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From High Heels to Aprons: My Crash Course in Domestication

Published Oct 23, 2014 | Updated Feb 19, 2020

For someone who grew up surrounded by a household staff, Lorena Abano had no domestic bone in her body—until she and her family moved to Canada and she was thrown head-long into domestic life. How do people in her situation domesticate themselves posthaste?

A year and a half ago, I was in an office, sitting at my desk, attending meetings, or running around at work events in crisply ironed shirts, pencil skirts, and stiletto shoes. This was back in my home country, where I was a working girl on weekdays and a wife and mother on weekends.

Spending a good part of my life at the office and having a maid and two nannies basically rendered me clueless when it came to domesticity. Sure, I played with my kids and read to them and took them on playdates and out of town trips, but I never had to clean them up or feed them. I left that to the nannies.

But when the time came for us to move to Canada, I was thrown off-kilter. I was forced to face the fact that I needed a crash course in domestic life.

Working girl no more

From the onset, we already decided I wasn’t going to work when we got to Canada and my husband would be the sole breadwinner. For one, daycare is expensive, Two, we weren’t comfortable with the idea of leaving our kids in the care of strangers. And three, my little boy didn’t take well to people he didn’t know, so I didn’t want to traumatize him.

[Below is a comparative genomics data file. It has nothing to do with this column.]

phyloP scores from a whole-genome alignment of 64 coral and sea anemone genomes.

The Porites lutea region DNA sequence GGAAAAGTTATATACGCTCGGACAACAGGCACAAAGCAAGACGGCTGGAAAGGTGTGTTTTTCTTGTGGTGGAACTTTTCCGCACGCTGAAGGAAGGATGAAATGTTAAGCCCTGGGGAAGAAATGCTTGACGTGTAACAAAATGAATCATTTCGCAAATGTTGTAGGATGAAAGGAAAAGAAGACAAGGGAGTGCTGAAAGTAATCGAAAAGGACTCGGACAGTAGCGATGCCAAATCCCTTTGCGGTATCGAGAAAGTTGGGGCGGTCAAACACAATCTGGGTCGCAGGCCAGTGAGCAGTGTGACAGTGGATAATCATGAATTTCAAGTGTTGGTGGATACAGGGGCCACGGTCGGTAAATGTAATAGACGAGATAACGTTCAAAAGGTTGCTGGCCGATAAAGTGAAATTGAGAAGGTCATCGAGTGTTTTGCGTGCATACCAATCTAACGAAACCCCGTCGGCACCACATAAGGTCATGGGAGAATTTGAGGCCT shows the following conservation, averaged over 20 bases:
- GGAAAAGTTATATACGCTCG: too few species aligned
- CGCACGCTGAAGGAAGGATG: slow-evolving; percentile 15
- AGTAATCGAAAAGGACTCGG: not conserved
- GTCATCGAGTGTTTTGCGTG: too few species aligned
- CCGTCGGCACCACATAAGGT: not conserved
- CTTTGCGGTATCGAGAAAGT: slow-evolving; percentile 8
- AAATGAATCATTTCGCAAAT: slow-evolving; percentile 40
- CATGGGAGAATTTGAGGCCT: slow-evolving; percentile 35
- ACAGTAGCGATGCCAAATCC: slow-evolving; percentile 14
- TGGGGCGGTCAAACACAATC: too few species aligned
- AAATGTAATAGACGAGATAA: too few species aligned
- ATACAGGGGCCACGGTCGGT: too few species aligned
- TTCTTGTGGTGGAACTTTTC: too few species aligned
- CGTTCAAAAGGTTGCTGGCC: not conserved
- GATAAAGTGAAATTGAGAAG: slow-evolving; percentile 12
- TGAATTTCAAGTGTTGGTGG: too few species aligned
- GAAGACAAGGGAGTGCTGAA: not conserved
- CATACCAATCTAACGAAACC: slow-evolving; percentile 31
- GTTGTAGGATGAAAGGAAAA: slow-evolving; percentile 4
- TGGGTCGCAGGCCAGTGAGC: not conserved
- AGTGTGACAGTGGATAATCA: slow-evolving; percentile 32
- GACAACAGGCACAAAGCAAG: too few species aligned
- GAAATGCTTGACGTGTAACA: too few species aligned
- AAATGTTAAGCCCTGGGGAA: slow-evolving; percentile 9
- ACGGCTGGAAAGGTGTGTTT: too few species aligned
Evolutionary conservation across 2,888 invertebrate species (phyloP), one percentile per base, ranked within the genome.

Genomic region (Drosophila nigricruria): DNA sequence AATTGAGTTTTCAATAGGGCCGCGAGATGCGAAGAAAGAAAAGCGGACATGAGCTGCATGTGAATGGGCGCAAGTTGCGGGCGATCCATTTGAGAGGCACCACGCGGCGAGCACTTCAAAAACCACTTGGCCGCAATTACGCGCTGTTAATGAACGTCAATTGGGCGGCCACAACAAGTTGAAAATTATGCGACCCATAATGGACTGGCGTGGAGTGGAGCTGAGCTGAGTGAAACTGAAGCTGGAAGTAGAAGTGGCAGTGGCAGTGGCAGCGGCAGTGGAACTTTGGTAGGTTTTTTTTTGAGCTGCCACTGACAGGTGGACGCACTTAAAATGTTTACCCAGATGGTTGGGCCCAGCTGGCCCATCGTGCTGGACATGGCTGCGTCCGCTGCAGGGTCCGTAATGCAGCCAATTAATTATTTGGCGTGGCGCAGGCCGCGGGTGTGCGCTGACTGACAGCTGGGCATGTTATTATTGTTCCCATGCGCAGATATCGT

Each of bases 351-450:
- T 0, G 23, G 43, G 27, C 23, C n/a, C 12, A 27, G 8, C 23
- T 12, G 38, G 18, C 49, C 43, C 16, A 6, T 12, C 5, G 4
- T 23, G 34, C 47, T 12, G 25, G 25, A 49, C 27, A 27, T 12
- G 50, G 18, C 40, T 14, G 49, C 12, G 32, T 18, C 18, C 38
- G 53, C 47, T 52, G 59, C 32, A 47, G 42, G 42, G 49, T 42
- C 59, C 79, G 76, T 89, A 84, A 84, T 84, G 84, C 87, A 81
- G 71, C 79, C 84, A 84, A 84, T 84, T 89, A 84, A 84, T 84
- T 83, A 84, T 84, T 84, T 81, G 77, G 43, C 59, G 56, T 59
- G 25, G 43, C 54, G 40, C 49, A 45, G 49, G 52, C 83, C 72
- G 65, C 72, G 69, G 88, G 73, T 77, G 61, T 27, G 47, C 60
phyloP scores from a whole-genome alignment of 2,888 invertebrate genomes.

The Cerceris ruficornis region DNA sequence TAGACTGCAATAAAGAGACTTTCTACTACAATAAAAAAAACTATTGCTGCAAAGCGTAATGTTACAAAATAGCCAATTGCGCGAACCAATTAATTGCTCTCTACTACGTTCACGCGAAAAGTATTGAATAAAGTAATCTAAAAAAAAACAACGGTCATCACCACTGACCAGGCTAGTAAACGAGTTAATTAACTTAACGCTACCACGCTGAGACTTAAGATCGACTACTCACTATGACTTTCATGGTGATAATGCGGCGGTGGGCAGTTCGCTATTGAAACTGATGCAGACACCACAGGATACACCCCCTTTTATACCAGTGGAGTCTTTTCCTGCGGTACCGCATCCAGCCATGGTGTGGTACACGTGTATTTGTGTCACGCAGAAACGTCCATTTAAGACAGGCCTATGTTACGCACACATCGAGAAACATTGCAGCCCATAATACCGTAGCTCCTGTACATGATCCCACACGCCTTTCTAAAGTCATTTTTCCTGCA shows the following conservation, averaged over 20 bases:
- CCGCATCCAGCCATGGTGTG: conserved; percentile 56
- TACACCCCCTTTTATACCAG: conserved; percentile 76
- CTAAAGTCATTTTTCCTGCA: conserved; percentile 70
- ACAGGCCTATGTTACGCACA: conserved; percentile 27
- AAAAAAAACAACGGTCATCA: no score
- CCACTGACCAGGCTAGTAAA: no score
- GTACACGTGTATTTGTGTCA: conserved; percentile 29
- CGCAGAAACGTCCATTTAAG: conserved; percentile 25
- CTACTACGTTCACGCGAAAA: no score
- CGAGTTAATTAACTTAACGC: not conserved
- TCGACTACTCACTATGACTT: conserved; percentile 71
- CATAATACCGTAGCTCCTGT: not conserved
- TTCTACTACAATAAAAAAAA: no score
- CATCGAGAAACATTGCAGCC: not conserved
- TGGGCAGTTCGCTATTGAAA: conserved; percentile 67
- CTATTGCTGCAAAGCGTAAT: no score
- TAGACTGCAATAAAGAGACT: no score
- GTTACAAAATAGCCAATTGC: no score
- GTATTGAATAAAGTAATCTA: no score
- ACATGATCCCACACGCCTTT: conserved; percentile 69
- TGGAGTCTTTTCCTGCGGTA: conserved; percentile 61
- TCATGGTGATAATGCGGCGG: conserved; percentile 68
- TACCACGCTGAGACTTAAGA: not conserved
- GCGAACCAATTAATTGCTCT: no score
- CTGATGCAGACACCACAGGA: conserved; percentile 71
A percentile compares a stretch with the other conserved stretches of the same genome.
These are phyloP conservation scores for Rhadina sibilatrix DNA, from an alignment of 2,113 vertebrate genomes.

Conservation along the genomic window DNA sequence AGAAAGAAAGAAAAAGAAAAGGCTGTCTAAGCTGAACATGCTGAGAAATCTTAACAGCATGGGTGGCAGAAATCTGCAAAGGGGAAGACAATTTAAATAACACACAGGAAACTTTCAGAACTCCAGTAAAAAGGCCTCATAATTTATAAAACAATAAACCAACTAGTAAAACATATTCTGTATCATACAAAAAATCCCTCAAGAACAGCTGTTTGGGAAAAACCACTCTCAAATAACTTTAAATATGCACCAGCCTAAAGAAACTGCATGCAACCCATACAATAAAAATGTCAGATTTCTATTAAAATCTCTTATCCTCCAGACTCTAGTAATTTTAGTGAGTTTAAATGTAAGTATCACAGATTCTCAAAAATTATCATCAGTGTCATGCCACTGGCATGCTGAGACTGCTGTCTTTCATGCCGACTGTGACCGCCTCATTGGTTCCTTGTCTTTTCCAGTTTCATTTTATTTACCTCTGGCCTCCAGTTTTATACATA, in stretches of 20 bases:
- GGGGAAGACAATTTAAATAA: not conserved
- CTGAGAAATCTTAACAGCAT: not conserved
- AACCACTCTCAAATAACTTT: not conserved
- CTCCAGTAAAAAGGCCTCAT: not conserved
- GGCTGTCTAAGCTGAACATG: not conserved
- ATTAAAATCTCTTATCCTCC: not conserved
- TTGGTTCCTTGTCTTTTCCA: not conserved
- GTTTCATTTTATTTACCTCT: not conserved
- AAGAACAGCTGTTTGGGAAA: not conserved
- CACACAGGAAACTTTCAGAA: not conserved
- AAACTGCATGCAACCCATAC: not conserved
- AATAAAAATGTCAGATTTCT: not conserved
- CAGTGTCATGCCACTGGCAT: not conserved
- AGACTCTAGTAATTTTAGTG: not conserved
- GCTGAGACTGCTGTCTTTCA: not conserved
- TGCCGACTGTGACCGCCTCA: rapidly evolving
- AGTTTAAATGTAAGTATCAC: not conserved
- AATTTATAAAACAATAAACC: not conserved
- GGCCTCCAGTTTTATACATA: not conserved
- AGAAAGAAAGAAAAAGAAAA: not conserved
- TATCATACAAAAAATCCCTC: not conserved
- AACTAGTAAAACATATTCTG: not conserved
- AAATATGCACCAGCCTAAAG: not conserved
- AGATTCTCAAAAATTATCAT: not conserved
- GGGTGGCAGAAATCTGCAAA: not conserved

Of course, my decision to take leave from the corporate world, after 12 years of being in an office, was met by raised eyebrows. I could read everyone’s thoughts: You? Stay home and take care of the kids? You love to work! You’ll get bored and your brain cells will die being stuck with two kids all day, every day. So into unchartered territory I tread, dreading the anticipated boredom.

Boy, have I been anything but bored.

No Wolfgang Puck

Let me wash dishes. Make me scrub toilets and bathroom floors. Allow me to iron clothes. But please don’t make me cook. That’s right. I’m not a foodie and I only eat to survive. So I have absolutely no interest in concocting dishes. Heck, I couldn’t even boil water. But what’s a wife and mother to do? Letting my family starve was not an option. So armed with determination and loads of dread, I tried learning some dishes before we migrated.


I started by whipping up pasta dishes. Simple, no-brainer stuff that thankfully turned out decent—oh except for that one time I emptied the entire contents of the pesto bottle into a small serving of noodles. It was too thick and gooey and my husband had to force himself to swallow it down. Oops!

But I’ve sort of gotten the hang of it. A year into our stay in Canada, I follow a recipe book, but only stick to the simple stuff. Yes, pasta is still my default dish because it’s fast and easy to make. Of course, like any responsible mother, I have to make sure my ingredients are healthy. Organic fruits and vegetables, whole wheat stuff, nut-free snacks. Grilled and baked, never fried.